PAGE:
Thanks to Fred Hébert and No Starch Press I had the chance to get a review copy of “Learn You Some Erlang for Great Good!” so I guess that somehow it is my duty to write in this Erlang blog my opinion about it.
When I started with Erlang some years ago it was not easy. I am a huge Erlang fan (I guess you noticed that) but for a guy coming from Java and C++ with no knowledge at all about functional programming, the beginning was not trivial. After reading a couple of good books (some of them are on the right panel of this page) I felt better: my Erlang coding improved but I still felt that something was missing…then I found *it*.
I remember the first time I landed to “Learn You Some Erlang”: I was desperate with some strange behaviour with supervisors and asking online I got a really good answer that pointed me to a new free online book about Erlang, so I gave it a try and clicked the link. I must admit that at the beginning I expected a totally different book…I mean, most of the free books you find online are usually incomplete and boring, so I guess you can understand how I felt when I saw the magnificent work Fred did.
For me, it was such a pleasure to read his work about supervisors that I switched back to the introduction and read in a few hours all the previous chapters…if you had the chance to get through Fred’s work you know what I am saying: the book is technical (of course!), but in it you can find not only the usual explanation of the language, you can find much more! The book contains a bunch of useful real life examples, a lot of theory that can be applied to any distributed systems and a thousand funny pictures that make me smile and enjoy the reading even more. You may think that since the book is available for free online (and for this I guess we should thank No Starch Press) there is no reason to buy the solid book for $49.95: well, you couldn’t be more wrong about it.
I can’t describe what I felt opening the envelope and turning page after page looking for my favourite parts of the book….it just felt good, like meeting an old friend I haven’t seen for a while. The book layout has slightly changed and a set of small arrangement have been done to Fred’s book, so the visual impact is even better and the reading is actually easier.
“Learn You Some Erlang” comes as paperback, but keeping it in your hands you can feel that it is built in a good way so that you don’t have to worry about chasing in the future some flying pages. You shouldn’t be afraid of its size as well: even though the book has more or less 600 pages, it is
light enough and you can keep it easily in one hand. Some random guy over there could say the images in the book are in grey level and not coloured as in the online version. They could also say that nowadays books are prehistory (I don’t agree) and that almost every developer has a tablet; the latter could be true but you should know that the book comes with a free Ebook version (with the solid book) that has colours, so if you want you can have it in your PC, tablet of smartphone.
Now, about the contents of the book there is much to say!
In its first chapters Fred helps you with the first steps in the Erlang world as for example its syntax and the basic principles of functional development. Further in the book, more interesting topics are covered, here you will learn about Erlang concurrency easyness and you will start understand why Erlang is so good for distributed and fault tolerant systems. But Fred’s work is not only for Erlang beginners: diving more into the book you will see that that are a lot of topics which are interesting also for experienced Erlang programmers as Releases, Common Tests and Distributed OTP Applications.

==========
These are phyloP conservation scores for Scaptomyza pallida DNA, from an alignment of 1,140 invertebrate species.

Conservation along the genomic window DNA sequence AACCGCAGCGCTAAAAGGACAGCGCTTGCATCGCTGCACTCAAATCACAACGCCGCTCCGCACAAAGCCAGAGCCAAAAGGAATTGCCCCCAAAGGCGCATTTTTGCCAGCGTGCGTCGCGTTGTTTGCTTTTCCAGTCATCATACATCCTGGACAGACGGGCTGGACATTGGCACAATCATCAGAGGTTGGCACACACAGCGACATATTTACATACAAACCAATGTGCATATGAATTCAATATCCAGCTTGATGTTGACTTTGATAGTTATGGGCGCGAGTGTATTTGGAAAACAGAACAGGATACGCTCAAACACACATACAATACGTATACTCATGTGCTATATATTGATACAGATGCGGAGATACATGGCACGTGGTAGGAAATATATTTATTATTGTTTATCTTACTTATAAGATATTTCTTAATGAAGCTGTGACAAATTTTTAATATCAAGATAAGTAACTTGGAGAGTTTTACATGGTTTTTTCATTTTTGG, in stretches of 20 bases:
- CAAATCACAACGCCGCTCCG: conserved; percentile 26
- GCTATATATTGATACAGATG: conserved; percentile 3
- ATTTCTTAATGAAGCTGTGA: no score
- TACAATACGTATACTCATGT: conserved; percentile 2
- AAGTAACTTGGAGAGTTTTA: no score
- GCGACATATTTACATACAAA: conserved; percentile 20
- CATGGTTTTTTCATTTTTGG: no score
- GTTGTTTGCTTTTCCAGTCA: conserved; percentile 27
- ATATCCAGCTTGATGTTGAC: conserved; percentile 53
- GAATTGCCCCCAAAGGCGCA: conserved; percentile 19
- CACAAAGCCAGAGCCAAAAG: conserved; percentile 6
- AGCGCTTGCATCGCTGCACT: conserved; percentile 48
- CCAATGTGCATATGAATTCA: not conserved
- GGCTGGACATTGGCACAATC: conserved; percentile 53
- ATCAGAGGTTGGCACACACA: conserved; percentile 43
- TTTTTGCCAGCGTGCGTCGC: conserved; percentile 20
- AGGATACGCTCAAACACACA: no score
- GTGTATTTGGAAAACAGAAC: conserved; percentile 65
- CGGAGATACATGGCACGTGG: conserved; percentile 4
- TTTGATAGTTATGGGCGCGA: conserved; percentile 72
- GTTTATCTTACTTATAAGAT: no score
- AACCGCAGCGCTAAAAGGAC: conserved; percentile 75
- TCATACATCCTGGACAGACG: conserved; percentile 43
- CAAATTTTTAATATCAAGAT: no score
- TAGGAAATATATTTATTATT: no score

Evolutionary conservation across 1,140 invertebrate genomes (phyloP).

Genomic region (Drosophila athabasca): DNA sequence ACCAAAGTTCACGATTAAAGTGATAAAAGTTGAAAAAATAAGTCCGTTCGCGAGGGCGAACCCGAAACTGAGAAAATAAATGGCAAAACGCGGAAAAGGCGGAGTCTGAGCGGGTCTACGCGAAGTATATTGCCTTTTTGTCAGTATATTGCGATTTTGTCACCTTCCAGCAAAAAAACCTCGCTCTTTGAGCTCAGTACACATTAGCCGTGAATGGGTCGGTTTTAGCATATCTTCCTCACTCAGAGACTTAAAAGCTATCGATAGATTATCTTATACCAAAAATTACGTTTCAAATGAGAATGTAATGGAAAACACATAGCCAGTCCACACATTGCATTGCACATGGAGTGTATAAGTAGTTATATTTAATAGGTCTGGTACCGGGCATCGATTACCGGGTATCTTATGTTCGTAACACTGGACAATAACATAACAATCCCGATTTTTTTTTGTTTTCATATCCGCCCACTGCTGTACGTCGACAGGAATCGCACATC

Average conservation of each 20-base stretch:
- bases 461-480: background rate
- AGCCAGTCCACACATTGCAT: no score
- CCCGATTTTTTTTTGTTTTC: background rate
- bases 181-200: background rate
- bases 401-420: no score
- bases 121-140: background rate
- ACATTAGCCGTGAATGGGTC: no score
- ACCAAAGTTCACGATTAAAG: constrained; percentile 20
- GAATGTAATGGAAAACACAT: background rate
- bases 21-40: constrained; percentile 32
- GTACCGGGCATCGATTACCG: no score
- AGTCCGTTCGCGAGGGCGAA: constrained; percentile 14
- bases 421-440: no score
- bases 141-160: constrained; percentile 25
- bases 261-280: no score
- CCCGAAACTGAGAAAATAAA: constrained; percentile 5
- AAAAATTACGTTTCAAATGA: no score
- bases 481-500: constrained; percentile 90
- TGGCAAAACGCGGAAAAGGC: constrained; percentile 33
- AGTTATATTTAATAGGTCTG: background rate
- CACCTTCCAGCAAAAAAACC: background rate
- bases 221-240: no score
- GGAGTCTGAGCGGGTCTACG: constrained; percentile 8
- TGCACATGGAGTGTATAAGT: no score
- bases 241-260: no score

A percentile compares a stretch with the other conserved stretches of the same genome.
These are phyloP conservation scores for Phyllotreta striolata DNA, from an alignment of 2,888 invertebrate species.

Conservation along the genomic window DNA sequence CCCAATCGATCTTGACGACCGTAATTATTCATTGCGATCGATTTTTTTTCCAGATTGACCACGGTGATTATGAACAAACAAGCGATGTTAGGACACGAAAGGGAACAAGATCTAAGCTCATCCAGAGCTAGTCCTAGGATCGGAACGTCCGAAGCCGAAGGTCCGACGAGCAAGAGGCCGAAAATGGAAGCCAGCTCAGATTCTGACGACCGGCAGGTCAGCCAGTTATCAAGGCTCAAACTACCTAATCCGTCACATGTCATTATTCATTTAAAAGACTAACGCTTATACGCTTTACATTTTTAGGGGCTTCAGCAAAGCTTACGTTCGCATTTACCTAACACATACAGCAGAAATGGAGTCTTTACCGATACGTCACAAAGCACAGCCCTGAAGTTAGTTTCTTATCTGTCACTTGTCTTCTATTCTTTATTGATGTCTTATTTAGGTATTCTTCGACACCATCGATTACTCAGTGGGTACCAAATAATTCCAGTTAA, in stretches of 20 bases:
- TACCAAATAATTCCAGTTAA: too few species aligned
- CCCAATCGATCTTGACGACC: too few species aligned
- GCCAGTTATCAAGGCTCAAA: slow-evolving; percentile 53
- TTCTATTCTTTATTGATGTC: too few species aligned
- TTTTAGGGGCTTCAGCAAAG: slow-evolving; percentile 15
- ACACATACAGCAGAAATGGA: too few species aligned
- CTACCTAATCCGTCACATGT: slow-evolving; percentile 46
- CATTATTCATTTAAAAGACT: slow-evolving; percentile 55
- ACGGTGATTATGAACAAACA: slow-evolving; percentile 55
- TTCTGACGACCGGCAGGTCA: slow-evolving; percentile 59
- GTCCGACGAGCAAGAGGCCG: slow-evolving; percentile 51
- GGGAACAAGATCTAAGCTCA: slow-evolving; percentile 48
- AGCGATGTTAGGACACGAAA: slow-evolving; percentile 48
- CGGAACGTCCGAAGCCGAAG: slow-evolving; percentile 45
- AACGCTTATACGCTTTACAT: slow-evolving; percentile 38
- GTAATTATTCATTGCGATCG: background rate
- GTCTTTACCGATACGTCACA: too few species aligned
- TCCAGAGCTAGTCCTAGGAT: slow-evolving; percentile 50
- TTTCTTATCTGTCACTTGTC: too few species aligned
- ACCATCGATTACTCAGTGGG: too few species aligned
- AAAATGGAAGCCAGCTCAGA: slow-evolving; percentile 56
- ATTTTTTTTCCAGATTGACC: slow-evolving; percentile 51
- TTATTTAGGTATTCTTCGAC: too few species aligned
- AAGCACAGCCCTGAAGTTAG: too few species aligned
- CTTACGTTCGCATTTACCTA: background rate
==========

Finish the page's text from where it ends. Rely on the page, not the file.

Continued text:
I guess I made myself clear within this posts: “Learn You Some Erlang” is a must-read-book every developer out there should add to his Erlang shelf. I recommend it without any doubt and I take this post as good chance to thank Fred Hébert once more for his great job and for the help he gave me without even knowing. I would also like to thank Fred and No Starch press for giving me the chance to review this amazing book.
So what are you waiting? Click here and buy your own “Learn You Some Erlang for Great Good” copy!
In my humble opinion if you want to learn or improve your Erlang, writing a lot of code is a good idea but is really not enough: you have to learn from other people’s work, you have to read more from blogs and books.
That’s the reason why in one of my oldest posts I recommended you to take a look at 7 Erlang related websites among which you will find the good old http://learnyousomeerlang.com/. I firmly believe that most of Erlangers out there learnt a lot from Fred Heber‘s work; the amount of information he provides is just impressive and his way to teach Erlang by small (well, not that small) examples is the best one I have seen so far online.
If you liked and still like Fred’s online book as I did, you should probably be aware of the fact that this brilliant piece of Erlang knowledge is going to be published by No Starch Press. Yes, Learn You Some Erlang for Great Good! is going to be a real book! Isn’t this an amazing news?
Do you want to purchase the book (which is now in pre-order)? In that case you have to go to http://nostarch.com/erlang and the book will be yours in few clicks.
Oh, I almost forgot two very important things:
- if you buy the book you will also have the free ebook in several formats (pdf, mobi, etc)
- if during the purchase procedure you use the coupon code PREORDER you will get 30% off
I really can’t wait for my copy to arrive!